Vince Gilligan revealed at AMC’s Friday TCA event that “Breaking Bad” spin-off “Better Call Saul” would hop around to various eras (much as “Breaking Bad” did), but would also spend a lot of time in 2002, six years before Saul Goodman met Walter White.
Gilligan said also that the first seven episodes would not be bringing any characters back from “Breaking Bad” (beyond, one assumes, Goodman and Mike Ehrmantraut).
AMC’s Friday press release reveals that when he first began associating with ex-cop Mike, Saul was lawyering under the name of Jimmy McGill:
Los Angeles, CA – July 11, 2014 – AMC released today from the Television Critics’ Association (TCA) Press Tour two new photos from the set of the Breaking Bad prequel Better Call Saul, currently in production in Albuquerque, NM. The photos feature series stars Bob Odenkirk and Michael McKean. In addition, the network confirmed the line-up of series regulars for Saul, set to premiere in early 2015. Joining Odenkirk are Jonathan Banks (Breaking Bad, Wiseguy) as “fixer” Mike Erhmantraut, McKean (This is Spinal Tap) as Chuck, Rhea Seehorn (Franklin & Bash, House of Lies) as Kim, Patrick Fabian (Big Love, Grey’s Anatomy) as Hamlin and Michael Mando (Orphan Black, The Killing) as Nacho – characters that will represent both legitimate and illegitimate sides of the law.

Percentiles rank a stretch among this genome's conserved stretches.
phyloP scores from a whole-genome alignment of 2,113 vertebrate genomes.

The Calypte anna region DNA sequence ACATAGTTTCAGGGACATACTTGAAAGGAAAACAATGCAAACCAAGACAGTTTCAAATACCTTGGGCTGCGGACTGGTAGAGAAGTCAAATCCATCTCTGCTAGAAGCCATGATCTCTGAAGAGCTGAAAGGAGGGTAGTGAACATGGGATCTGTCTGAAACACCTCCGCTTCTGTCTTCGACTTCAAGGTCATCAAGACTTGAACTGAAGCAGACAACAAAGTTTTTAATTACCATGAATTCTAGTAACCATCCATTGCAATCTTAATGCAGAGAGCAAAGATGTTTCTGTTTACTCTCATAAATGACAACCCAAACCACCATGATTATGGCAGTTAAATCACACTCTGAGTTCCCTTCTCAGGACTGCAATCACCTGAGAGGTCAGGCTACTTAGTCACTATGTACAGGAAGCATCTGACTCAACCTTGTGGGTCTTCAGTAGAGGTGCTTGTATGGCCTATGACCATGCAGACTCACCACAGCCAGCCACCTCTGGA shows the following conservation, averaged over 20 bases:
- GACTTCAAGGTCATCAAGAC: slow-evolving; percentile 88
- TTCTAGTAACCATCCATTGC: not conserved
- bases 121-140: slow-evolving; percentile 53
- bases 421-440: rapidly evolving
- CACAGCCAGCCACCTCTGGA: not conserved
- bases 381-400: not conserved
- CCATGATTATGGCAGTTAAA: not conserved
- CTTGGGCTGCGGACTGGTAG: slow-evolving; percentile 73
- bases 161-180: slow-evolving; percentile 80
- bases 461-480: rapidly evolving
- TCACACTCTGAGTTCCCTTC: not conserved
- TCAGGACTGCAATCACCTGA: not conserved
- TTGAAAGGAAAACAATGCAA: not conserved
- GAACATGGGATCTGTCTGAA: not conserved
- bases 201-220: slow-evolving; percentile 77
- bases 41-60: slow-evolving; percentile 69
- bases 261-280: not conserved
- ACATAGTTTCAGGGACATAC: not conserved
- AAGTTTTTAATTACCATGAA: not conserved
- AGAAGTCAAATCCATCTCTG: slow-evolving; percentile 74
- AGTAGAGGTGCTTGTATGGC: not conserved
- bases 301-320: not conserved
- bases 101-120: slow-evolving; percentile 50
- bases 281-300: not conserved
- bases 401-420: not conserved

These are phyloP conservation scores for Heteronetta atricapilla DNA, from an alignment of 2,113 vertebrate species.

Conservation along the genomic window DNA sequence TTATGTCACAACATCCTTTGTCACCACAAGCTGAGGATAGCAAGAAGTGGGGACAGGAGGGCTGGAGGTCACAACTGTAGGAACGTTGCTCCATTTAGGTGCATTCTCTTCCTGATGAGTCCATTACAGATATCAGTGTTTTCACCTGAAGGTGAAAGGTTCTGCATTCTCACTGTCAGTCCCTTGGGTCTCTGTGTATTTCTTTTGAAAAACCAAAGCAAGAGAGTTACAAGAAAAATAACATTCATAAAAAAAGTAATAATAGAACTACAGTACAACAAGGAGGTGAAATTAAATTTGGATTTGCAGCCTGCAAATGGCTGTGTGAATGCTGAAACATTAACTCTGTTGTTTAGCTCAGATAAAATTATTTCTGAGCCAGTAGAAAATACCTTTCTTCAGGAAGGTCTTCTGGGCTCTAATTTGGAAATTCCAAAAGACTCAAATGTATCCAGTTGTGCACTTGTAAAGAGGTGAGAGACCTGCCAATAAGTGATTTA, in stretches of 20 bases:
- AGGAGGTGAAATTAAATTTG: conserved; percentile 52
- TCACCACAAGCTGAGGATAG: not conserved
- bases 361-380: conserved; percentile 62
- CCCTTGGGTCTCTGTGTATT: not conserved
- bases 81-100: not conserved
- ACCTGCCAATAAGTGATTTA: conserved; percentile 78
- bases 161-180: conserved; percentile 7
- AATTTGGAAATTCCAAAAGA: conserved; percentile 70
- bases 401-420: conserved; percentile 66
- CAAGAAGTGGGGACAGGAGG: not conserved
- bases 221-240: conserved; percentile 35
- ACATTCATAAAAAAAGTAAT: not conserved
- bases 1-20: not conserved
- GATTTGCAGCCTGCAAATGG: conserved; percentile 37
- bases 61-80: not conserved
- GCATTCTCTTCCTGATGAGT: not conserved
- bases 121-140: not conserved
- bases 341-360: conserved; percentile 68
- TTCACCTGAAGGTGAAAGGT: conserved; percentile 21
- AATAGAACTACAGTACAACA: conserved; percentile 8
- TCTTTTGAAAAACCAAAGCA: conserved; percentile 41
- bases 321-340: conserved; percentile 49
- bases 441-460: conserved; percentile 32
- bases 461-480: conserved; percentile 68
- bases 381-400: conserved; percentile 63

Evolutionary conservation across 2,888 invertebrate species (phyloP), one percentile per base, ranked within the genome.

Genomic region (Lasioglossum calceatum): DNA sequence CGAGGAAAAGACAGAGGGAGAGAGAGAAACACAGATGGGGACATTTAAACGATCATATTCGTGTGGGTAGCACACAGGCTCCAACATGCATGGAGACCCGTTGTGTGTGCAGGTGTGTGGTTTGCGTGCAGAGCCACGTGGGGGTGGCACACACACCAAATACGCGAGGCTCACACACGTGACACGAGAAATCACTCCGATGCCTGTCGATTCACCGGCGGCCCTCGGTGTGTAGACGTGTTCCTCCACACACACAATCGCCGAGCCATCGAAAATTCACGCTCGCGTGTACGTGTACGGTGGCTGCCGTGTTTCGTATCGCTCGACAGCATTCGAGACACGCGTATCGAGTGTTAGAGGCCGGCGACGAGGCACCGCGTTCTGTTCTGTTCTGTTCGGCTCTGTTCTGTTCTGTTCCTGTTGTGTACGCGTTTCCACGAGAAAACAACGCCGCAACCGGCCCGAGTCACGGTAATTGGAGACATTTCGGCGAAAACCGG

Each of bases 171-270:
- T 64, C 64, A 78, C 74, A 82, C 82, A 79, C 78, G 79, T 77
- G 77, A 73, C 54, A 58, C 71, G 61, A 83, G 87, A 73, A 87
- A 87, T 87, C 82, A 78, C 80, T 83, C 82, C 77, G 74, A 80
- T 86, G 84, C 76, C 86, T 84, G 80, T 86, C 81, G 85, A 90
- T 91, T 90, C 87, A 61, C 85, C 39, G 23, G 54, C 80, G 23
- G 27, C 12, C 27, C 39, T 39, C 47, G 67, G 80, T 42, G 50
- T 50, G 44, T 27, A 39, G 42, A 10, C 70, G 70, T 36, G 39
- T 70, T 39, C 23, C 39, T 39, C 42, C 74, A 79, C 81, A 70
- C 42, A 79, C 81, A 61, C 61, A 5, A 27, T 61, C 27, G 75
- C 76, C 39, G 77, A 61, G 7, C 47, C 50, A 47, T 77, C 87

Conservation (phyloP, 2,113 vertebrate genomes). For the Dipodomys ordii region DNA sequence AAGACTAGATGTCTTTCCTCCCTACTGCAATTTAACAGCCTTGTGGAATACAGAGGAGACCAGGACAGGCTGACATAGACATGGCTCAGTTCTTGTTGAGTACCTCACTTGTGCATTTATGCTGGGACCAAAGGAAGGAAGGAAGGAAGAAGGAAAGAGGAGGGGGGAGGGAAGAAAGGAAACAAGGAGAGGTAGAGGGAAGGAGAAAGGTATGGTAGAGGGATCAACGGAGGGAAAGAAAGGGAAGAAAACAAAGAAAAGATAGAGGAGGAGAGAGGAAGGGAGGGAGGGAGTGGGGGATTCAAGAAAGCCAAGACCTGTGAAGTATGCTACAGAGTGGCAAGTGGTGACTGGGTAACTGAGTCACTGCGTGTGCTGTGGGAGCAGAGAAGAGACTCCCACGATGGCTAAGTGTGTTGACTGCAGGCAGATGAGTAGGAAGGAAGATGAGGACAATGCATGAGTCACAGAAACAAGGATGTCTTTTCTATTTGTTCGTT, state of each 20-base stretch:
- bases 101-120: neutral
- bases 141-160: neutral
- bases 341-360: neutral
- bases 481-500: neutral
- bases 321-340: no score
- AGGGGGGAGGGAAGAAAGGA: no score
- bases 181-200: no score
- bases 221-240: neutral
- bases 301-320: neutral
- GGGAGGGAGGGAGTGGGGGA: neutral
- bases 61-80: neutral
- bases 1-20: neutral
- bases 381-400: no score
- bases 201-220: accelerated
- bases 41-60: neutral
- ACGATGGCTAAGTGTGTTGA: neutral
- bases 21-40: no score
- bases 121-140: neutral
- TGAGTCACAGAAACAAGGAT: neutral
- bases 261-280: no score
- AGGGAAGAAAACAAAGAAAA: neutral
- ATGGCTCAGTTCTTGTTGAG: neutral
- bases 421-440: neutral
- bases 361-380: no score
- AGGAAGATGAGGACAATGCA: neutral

Better Call Saul is the prequel to the award-winning series Breaking Bad. Gilligan and Breaking Bad writer and producer Peter Gould created the show together and serve as co-showrunners of the premiere season. The series is set six years before Saul Goodman (Odenkirk) meets Walter White. When we meet him, the man who will become Saul Goodman is known as Jimmy McGill, a small-time lawyer searching for his destiny, and, more immediately, hustling to make ends meet. Working alongside, and, often, against Jimmy, is “fixer” Mike Erhmantraut (Banks), a beloved character introduced in Breaking Bad. The series will track Jimmy's transformation into Saul Goodman, the man who puts “criminal” in “criminal lawyer.” The series’ tone is dramatic, woven through with dark humor.
As previously announced, Breaking Bad creator and showrunner Vince Gilligan directed the first episode of the series, which has already been greenlit for a second season of 13 episodes. The debut season will consist of 10 episodes.